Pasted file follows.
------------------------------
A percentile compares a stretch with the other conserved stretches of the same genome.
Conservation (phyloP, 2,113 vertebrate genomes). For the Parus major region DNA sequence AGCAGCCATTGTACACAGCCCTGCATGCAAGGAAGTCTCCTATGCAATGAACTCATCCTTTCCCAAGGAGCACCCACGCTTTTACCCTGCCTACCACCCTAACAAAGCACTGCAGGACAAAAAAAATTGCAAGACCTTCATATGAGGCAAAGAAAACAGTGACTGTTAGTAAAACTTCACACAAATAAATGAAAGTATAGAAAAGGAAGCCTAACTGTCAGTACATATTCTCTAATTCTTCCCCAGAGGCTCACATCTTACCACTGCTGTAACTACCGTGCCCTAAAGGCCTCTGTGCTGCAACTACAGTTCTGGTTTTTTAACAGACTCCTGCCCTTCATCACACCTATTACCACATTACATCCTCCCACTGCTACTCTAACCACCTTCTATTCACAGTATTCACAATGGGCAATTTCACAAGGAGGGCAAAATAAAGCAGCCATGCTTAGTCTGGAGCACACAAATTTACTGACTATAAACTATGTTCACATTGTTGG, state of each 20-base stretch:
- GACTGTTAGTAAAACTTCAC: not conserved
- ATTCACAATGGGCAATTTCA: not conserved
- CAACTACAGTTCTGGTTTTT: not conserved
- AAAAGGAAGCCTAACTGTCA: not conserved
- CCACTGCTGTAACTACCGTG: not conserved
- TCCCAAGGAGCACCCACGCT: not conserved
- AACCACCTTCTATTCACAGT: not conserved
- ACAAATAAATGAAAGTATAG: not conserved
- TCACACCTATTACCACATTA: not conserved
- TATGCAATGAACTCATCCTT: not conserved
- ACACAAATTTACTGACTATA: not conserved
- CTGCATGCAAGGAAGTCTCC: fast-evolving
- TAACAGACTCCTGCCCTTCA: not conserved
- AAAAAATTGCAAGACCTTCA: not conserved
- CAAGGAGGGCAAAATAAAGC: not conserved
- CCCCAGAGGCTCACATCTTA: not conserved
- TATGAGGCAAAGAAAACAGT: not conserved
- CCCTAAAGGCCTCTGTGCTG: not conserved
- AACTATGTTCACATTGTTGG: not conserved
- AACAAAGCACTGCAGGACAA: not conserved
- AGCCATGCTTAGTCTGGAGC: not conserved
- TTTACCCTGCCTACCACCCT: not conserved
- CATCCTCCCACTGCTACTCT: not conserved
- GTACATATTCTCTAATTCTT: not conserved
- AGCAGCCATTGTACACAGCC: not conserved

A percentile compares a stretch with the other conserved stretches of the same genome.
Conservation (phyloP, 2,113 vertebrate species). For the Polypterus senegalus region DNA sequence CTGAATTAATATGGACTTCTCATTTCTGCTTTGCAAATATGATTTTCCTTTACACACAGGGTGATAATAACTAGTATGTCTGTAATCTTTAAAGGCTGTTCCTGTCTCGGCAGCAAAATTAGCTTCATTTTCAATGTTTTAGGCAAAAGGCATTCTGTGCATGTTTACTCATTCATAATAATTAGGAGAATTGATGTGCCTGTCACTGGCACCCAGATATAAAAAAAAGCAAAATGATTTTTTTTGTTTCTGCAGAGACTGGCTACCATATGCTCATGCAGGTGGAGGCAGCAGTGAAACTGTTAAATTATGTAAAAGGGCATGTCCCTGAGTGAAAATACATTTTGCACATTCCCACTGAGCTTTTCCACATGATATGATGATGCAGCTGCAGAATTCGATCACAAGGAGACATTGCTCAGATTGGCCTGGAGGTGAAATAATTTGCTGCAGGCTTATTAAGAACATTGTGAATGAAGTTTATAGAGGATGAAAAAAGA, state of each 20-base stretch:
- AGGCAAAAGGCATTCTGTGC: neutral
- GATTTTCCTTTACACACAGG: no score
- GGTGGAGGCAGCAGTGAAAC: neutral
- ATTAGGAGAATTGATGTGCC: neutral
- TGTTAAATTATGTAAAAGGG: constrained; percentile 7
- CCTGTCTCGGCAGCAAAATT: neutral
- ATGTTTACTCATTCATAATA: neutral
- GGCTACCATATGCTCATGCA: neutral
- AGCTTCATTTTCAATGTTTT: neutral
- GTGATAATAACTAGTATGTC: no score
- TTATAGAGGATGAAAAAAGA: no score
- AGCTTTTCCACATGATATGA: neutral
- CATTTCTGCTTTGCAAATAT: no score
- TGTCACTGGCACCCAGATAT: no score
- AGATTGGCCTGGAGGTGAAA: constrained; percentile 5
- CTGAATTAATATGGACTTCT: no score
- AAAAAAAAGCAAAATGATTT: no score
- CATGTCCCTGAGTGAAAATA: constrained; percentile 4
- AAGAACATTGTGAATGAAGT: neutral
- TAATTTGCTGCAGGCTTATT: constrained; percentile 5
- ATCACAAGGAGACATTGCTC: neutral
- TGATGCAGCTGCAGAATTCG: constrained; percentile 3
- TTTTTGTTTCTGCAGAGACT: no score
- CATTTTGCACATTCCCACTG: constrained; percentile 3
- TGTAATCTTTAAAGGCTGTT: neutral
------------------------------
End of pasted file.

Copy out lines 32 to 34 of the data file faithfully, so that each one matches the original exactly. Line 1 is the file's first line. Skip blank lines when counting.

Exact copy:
- GGTGGAGGCAGCAGTGAAAC: neutral
- ATTAGGAGAATTGATGTGCC: neutral
- TGTTAAATTATGTAAAAGGG: constrained; percentile 7